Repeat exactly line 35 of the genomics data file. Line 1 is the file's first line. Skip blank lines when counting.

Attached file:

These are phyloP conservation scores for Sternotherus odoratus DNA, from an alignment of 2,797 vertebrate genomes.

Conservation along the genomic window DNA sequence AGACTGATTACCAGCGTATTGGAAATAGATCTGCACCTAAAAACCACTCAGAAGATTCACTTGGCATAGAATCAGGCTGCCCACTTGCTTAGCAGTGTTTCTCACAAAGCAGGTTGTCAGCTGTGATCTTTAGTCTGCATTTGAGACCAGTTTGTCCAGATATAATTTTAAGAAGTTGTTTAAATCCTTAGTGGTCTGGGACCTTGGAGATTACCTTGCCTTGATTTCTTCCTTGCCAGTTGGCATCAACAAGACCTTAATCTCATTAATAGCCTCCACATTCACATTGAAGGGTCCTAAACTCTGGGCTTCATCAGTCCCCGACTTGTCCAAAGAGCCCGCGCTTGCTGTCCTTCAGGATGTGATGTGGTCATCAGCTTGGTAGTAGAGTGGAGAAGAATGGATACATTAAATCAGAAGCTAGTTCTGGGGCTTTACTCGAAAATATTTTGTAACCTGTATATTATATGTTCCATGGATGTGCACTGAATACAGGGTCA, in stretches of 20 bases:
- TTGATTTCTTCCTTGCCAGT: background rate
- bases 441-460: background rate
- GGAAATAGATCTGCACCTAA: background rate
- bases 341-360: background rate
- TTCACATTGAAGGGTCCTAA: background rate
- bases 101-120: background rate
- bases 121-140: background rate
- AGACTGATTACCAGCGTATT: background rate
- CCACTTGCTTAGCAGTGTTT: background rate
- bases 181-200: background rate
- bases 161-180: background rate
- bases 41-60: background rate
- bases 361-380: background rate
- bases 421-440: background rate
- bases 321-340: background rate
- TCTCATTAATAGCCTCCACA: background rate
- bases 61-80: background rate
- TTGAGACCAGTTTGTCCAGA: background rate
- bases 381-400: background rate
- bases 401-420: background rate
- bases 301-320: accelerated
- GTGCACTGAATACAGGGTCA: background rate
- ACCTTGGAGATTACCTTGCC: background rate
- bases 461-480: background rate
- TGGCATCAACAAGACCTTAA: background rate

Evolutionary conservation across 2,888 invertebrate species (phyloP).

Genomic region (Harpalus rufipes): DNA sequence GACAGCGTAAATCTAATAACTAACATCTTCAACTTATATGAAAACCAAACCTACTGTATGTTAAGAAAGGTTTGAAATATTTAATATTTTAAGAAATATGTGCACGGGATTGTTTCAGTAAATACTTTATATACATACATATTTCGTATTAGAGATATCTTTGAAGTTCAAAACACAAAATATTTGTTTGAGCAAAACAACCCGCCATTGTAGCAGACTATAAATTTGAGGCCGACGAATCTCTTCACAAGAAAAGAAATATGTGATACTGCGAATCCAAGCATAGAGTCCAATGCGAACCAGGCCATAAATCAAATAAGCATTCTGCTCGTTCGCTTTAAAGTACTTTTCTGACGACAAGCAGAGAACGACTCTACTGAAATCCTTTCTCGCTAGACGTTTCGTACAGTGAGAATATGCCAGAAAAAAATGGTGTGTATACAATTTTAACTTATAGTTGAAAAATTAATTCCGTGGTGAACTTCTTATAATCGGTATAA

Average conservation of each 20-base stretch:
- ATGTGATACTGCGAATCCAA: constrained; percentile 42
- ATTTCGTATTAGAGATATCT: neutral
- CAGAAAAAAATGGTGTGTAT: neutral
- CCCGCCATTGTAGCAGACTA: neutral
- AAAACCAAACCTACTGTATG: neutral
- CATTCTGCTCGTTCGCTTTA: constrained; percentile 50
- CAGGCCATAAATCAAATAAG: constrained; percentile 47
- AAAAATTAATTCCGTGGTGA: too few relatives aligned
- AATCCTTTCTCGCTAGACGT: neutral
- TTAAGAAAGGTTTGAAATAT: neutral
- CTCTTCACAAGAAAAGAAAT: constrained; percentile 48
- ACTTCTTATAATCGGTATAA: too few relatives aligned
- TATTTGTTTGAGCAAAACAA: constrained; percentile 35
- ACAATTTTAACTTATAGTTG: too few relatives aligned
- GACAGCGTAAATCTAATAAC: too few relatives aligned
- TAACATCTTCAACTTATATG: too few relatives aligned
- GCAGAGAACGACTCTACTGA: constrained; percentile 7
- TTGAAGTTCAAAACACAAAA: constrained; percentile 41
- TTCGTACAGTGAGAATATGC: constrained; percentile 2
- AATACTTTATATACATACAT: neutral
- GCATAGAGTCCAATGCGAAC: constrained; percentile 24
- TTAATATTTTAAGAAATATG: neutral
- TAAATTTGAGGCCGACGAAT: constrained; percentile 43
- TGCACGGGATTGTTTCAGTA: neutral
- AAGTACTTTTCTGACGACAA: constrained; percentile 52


- AAAACCAAACCTACTGTATG: neutral